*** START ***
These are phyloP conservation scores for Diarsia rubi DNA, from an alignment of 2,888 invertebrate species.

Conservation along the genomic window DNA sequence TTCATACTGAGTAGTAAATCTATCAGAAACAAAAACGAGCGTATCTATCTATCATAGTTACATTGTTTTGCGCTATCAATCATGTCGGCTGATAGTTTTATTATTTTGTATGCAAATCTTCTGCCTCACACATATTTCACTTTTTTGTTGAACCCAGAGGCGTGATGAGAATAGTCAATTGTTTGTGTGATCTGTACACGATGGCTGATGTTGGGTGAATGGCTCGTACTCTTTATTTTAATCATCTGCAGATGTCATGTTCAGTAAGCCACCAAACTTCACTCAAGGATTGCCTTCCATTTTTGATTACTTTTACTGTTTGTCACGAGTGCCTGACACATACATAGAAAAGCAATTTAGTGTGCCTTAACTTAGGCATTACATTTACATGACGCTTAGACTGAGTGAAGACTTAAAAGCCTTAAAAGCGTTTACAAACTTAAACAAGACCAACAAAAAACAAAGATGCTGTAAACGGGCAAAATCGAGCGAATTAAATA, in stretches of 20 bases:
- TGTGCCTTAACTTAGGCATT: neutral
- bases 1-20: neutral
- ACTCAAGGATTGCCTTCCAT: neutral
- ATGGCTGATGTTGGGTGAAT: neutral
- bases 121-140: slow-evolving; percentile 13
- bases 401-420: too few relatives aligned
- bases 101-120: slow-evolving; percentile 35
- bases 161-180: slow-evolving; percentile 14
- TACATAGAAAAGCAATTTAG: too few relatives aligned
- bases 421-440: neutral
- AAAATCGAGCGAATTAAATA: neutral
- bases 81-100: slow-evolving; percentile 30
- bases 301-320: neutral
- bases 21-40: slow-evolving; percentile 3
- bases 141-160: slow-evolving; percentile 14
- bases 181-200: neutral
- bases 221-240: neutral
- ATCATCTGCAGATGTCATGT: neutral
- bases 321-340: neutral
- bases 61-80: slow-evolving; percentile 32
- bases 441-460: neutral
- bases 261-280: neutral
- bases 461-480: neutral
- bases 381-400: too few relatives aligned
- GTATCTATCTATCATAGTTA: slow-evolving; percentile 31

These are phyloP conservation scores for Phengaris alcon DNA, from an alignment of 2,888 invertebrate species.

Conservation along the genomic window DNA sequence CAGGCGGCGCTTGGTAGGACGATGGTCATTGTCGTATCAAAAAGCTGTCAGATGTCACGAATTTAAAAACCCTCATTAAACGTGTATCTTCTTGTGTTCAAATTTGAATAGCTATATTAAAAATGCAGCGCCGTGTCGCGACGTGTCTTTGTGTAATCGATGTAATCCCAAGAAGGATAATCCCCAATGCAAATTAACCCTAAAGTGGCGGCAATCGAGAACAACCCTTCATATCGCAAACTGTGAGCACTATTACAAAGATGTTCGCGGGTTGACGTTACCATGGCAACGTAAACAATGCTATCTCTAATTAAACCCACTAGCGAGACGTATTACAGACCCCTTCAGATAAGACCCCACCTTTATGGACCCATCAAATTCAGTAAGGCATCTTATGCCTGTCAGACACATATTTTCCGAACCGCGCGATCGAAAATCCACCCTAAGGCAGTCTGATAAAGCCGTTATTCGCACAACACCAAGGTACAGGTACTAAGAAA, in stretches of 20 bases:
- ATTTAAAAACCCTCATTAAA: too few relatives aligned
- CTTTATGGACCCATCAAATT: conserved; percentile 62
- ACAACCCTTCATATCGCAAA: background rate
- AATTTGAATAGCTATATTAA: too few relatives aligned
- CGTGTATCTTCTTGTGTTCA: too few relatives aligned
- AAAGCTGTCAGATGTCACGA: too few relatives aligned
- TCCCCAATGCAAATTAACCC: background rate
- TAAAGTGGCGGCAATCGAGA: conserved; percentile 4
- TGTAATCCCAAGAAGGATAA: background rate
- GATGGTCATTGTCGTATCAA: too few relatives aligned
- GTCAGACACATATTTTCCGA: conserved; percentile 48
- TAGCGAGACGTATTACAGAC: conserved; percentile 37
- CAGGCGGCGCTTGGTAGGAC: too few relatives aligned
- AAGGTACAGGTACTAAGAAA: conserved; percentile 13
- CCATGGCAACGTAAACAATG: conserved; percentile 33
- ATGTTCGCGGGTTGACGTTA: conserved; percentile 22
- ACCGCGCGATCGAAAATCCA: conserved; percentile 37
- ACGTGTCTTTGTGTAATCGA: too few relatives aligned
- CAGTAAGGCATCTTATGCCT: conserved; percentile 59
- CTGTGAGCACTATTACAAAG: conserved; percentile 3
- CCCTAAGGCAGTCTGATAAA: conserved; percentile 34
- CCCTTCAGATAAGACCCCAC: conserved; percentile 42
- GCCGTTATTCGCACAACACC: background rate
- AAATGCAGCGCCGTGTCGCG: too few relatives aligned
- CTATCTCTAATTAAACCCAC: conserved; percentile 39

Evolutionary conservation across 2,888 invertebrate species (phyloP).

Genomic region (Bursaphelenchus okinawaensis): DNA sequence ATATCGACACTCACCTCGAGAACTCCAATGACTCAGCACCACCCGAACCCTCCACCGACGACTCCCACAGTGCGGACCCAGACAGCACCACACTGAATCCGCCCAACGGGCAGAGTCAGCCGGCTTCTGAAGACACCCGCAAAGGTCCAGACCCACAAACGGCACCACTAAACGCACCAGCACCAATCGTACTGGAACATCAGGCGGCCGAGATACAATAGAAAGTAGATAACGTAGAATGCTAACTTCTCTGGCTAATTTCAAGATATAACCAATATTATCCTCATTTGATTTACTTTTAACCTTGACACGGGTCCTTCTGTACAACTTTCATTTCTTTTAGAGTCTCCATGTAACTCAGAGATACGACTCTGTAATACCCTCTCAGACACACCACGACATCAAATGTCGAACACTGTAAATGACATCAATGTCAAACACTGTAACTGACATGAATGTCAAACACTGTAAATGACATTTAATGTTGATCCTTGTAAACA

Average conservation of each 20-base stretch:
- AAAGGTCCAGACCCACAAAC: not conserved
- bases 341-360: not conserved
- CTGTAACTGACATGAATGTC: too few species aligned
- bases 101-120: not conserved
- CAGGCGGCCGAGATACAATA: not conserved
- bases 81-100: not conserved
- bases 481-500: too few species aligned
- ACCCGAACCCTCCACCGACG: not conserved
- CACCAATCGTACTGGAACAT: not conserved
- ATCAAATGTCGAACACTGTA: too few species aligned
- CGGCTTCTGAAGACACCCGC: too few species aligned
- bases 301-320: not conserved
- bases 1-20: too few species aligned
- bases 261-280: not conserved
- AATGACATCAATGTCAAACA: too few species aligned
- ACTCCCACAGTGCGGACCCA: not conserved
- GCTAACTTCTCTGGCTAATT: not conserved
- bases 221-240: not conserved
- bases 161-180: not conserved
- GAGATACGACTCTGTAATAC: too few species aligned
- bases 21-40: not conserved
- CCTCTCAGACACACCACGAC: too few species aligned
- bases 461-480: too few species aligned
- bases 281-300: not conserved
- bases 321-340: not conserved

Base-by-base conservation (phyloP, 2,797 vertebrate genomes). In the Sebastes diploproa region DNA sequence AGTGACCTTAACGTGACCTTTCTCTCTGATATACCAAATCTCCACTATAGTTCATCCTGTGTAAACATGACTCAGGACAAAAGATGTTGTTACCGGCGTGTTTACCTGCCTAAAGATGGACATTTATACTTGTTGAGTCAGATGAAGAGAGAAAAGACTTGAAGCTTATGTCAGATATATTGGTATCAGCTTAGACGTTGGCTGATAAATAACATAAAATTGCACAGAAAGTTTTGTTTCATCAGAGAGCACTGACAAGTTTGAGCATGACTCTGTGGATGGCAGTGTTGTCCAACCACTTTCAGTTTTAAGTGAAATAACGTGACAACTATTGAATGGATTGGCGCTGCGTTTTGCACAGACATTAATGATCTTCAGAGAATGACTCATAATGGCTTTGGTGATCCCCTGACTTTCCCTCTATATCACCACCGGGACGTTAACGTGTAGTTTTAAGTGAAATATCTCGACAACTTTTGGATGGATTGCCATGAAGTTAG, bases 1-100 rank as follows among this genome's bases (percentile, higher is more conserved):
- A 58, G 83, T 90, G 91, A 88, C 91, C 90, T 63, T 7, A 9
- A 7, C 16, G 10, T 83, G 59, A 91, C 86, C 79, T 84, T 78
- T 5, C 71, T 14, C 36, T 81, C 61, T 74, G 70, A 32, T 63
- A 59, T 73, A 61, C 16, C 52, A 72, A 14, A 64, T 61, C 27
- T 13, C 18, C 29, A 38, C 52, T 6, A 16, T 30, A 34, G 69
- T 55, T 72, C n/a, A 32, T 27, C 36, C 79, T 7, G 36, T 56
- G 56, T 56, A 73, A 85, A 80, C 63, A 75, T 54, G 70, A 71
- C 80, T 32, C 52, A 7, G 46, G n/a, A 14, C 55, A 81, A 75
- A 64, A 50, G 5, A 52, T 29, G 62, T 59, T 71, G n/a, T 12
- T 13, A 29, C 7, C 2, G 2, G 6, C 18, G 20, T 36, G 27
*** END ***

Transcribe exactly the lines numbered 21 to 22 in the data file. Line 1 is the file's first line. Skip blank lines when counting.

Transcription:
- bases 321-340: neutral
- bases 61-80: slow-evolving; percentile 32